• Defendants were not denied due process by the SEC commencing its enforcement action against them. This is because, said Judge Rakoff, “rather than state that all cryptocurrencies are securities or that none of them are, the SEC insists that it has broadcast the same positions on this issue all along: that some crypto-currencies, depending on their particular characteristics, may qualify as securities.” (Emphases in the original quotation.)

However, this summary of the SEC’s view is not precise. The SEC has claimed that most crypto assets other than bitcoin are likely securities. This is despite the Commodity Futures Trading Commission taking a different view as evidenced by its allowance of futures on ether to be actively traded on various CFTC-supervised exchanges and its commencement of enforcement actions against various defendants in connection with numerous crypto assets. Thus, persons trading crypto assets as well as one sister federal agency to the SEC, are not clear (or even disagree) on when a crypto asset may fairly be regarded as a security.

  • Crypto assets that may not have constituted a security at one time, may “…as circumstances change, become an investment contract that is subject to SEC regulation,” said Judge Rakoff in his Opinion. This is an interesting twist on former Director of the SEC’s Division of Corporate Finance William Hinman’s observation in 2018, that “If the network on which [a] token or coin is to function is sufficiently decentralized – where purchasers would no longer reasonably expect a person or group to carry out essential managerial or entrepreneurial efforts – the assets may not represent an investment contract.”

In other words, the nature of crypto assets, depending on a transaction, is not static and could morph over time. However, the SEC has not, to date, provided practical guidance on when it believes a crypto asset is sufficiently decentralized to warrant it not being considered an investment contract. Although SEC staff (not the Commission) provided some guidance in its 2019 “Framework for “Investment Contract” Analysis of Digital Assets,” the guidance set forth numerous subjective standards and nothing like the precise numerical standards in the Commodity Exchange Act and Securities Exchange Act that exactly define when a futures contract on a security index (which often changes its composition based on the component securities and their weighting) will be a security futures contract subject to the joint oversight of the SEC and CFTC) as opposed to solely a futures contract (subject to the exclusive oversight of the CFTC).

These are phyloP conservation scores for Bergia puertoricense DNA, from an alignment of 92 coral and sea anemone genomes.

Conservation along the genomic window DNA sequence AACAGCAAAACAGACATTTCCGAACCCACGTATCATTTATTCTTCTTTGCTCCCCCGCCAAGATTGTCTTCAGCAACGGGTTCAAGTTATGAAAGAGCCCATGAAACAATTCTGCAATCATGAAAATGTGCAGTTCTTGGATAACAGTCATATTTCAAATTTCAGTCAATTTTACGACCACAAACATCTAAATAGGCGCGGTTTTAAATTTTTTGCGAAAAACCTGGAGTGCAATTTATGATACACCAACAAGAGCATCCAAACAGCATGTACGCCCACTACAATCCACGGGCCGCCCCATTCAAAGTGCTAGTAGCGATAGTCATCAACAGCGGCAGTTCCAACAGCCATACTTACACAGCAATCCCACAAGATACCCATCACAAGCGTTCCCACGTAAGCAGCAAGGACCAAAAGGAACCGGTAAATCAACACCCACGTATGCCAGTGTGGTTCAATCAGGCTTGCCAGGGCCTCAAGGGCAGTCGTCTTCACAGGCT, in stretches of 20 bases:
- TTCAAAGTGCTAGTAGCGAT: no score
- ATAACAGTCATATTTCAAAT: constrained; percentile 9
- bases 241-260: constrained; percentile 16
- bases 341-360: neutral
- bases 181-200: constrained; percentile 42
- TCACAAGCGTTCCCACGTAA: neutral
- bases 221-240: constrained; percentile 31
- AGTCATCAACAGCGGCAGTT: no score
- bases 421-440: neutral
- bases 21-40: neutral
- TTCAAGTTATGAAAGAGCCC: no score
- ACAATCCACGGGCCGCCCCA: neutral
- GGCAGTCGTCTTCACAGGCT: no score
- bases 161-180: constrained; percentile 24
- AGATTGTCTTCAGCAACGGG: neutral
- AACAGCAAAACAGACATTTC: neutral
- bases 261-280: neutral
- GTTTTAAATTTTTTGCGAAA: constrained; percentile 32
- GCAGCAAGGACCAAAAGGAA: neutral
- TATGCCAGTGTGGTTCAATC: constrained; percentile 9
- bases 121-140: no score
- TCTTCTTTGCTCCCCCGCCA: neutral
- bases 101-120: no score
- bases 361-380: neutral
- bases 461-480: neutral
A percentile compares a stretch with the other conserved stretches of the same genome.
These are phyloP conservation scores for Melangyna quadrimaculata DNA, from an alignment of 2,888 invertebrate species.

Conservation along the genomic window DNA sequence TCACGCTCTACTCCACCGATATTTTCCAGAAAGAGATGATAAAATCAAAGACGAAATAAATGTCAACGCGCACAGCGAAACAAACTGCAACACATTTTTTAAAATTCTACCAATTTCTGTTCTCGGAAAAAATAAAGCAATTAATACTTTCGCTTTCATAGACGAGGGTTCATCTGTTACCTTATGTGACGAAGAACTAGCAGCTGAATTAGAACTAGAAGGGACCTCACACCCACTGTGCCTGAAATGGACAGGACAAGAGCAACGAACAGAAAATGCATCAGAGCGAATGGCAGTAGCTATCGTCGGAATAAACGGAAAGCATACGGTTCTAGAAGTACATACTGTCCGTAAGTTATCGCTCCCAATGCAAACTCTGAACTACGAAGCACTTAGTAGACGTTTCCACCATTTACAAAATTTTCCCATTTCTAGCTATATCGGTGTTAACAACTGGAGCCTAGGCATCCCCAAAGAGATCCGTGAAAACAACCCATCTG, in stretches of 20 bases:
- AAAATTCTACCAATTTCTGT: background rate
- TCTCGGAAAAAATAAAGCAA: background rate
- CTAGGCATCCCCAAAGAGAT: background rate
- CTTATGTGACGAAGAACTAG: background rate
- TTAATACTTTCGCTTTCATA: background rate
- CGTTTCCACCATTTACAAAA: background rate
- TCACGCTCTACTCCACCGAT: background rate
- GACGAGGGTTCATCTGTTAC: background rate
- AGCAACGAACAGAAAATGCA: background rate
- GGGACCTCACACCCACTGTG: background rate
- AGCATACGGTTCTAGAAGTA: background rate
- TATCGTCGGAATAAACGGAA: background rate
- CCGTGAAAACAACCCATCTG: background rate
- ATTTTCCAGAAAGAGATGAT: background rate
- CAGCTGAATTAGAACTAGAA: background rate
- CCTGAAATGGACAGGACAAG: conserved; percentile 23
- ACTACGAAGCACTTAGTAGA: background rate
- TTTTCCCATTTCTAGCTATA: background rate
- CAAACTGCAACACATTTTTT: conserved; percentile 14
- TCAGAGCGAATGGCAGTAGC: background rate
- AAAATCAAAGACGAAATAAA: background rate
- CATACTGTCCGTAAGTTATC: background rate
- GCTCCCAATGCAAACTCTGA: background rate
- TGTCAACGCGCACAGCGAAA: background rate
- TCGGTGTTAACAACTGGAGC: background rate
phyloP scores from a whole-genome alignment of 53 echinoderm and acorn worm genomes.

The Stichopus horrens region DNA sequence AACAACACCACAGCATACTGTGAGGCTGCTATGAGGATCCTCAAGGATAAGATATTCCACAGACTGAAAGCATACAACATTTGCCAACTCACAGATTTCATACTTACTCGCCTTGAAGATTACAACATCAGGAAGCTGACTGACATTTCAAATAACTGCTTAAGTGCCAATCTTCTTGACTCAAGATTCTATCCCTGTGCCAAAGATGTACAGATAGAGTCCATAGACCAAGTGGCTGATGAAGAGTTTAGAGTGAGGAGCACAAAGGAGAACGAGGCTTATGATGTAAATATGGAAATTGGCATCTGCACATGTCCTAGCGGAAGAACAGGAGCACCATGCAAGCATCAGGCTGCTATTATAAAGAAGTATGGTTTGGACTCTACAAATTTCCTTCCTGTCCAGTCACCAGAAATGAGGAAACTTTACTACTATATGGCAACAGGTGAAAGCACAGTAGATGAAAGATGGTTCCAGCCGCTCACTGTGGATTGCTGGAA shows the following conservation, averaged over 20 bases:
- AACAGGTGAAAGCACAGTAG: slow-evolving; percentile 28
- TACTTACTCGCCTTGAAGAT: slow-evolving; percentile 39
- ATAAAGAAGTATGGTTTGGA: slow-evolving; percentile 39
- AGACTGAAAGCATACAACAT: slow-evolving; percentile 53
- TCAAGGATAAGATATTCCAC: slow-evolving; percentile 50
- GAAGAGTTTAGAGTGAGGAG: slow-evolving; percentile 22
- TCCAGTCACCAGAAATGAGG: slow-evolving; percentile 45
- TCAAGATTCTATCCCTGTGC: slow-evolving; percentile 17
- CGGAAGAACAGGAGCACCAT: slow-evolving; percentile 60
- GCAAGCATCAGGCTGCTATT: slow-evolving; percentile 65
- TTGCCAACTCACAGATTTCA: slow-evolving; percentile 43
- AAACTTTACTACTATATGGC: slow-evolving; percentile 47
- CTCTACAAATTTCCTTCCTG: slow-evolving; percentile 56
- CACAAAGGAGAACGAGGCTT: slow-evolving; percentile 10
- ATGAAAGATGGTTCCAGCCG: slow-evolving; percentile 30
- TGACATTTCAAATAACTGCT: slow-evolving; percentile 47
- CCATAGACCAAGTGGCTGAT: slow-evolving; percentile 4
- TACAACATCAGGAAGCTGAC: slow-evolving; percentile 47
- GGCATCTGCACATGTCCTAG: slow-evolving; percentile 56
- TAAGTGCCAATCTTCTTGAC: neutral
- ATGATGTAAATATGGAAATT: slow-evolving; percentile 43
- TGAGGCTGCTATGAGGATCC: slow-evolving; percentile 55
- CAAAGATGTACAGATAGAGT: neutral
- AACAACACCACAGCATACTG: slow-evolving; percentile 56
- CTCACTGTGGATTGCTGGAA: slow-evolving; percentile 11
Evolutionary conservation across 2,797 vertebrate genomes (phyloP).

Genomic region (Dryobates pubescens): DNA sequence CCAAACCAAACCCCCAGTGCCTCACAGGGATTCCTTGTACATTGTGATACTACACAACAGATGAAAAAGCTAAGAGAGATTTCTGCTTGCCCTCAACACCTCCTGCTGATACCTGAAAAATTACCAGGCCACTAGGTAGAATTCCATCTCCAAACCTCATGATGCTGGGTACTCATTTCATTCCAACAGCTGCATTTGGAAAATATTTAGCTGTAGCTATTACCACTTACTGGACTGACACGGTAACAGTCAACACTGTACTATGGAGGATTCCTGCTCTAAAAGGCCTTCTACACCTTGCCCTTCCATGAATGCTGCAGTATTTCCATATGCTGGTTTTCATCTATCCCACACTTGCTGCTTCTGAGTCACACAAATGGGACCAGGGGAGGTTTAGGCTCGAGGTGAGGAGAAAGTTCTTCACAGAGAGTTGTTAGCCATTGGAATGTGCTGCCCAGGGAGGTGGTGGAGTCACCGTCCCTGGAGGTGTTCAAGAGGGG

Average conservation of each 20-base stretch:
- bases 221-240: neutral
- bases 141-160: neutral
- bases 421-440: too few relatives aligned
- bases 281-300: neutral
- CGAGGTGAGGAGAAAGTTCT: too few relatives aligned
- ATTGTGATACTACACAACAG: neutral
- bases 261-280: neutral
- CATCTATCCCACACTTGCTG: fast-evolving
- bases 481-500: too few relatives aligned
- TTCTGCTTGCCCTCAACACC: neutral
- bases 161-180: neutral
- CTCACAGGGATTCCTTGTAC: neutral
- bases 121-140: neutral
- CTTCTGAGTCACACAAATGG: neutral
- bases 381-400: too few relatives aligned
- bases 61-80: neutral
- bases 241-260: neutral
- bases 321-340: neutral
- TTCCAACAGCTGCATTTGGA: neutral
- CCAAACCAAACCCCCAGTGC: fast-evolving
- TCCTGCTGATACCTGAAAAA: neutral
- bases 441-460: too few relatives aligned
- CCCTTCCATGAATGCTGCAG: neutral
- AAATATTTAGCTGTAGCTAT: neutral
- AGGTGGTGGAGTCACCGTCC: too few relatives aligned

Again, Judge Rakoff’s Opinion must be considered in the context of Defendants’ motion to dismiss, and the Court’s obligation in determining such a motion, generally, to consider all allegations of the SEC as true.  The Ripple decision, by contrast, came on cross-motions for summary judgment after extensive fact and expert discovery had occurred.  

The SEC commenced an enforcement action against Terraform Labs and its former chief executive officer, director and majority owner, Mr. Kwon, earlier this year. It claimed, among other things, that the defendants had committed fraud in offerings of an algorithmic stablecoin and what the SEC termed “other crypto asset securities.”

Click here to access the Judge Rakoff’s Opinion and Order in Response to Defendants’ Motion to Dismiss in SEC v. Terraform Labs et al.

Click here to access Judge Torres’ Order in Response to the parties’ Motions for Summary Judgment in SEC v. Ripple Labs et al.

"...[T]he Court declines to draw a distinction between these coins based on their manner of sale, such that coins sold directly to institutional investors are considered securities and those sold through secondary market transactions to retail investors are not." -- Hon. Jed. S. Rakoff, USDJ, SDNY


blockchain, crypto, financial regulatory, terraform labs, sec, cftc, financial regulation, financial markets and funds